- Feb 3 Taste of Service
- Feb 3 Macalester New Music Series presents INTERSECTION: Jazz Meets Classical Song
- Feb 4 'Moving Beyond Minnesota Nice:' Engaging Diversity in the Classroom
- Feb 12 Mitau Lecture
- Feb 17 Black History Month Keynote: Dr. Joy DeGruy - "Post-Traumatic Slave Syndrome"
- Feb 18 Mental Health Awareness Film & Speaker
- Feb 19 The Inaugural Lecture of James Dawes as DeWitt Wallace Professor of English
- Feb 19 Robert Blanchette on "Tombs, sunken ships and historic huts: studying ancient wood reveals secrets from the past"
- Feb 19 Chamber Music at Macalester: Brahms Clarinet Quintet with Osmo Vanska
- Feb 20 Macathon 2015
Zeid Habayeb ’11
Economics with political science minor
Internship: Atlantic Records
Zeid Habayeb '11 got an internship at Atlantic Records, New York City, through a Macalester alumnus.
How he got the job:
A Macalester alumnus and friend was at a concert with my summer internship boss, the vice president of artist development at Atlantic Records (which is home to aritsts ranging from B.o.B. to Janelle Monae to Matchbox Twenty), and she mentioned me to him. He was looking for an intern, so he contacted me. We hit it off and he offered me the position.
The Artist Development Department, where I worked, plans the careers of the artists who are signed to Atlantic. Therefore, my duties ranged from tour scheduling to product promoting. Every artist has a development manager, so altogether the department handles around 150 artists.
What does Atlantic do for artists?
Atlantic Records spots talented artists, signs them, and then helps them realize their potential, giving them help with artistic development, A&R, promotion, marketing, and sales. With an increase in file sharing and music sales plummeting in recent years, labels have had to change their strategies and the way they work with artists. New deals are being made with artists, which are called "multiple rights" or "360" deals. These deals give labels rights to and percentages of artists' touring, merchandising, and endorsement earnings. In exchange for these rights, labels give higher advance payments to artists and have more patience with artist development.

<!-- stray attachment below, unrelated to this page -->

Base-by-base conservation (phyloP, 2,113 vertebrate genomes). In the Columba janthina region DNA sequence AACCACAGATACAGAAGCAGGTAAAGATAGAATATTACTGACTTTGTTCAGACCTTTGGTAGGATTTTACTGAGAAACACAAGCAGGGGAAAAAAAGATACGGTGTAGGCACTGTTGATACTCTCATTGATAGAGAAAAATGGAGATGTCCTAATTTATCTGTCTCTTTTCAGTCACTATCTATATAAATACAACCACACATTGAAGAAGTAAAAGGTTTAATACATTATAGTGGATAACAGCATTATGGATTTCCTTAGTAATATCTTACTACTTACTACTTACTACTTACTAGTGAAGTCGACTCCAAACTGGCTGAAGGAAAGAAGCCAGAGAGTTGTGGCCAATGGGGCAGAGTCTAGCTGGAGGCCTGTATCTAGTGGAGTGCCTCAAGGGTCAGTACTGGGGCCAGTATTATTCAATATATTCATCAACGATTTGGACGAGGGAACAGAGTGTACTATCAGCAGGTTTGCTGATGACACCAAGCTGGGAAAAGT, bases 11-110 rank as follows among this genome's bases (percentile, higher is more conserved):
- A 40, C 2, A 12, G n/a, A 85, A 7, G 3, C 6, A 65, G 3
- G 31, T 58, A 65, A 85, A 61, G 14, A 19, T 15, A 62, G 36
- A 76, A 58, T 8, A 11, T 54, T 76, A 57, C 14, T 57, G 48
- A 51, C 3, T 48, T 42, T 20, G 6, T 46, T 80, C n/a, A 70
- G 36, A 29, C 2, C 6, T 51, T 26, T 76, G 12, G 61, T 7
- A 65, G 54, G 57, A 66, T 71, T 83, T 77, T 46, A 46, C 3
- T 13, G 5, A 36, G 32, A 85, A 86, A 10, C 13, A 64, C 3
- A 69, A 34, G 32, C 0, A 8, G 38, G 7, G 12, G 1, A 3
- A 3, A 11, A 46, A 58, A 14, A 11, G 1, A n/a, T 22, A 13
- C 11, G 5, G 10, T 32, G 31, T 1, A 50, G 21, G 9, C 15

What was the highlight of your internship?
The best part of this experience is how closely you get to work with the artists. Each one of them starts out like a small special project, and everything you do is aimed at furthering their careers. It’s grueling work, but soon enough their accomplishments start feeling like your own.
Is this the kind of business you'd like to pursue a career in?
I have always loved music, especially live music, but I’d never considered it as a viable career option. Now that I know better, I’d definitely like to work in the music industry again. Three months ago, my post-graduation plan was to land a job on Wall Street. Now I'm back at Atlantic Records for J-Term working for one of their sub-labels called Big Beat Records. They specializes in house and dance music. I am very hopeful that after these 2 experiences I will be coming back here after graduation.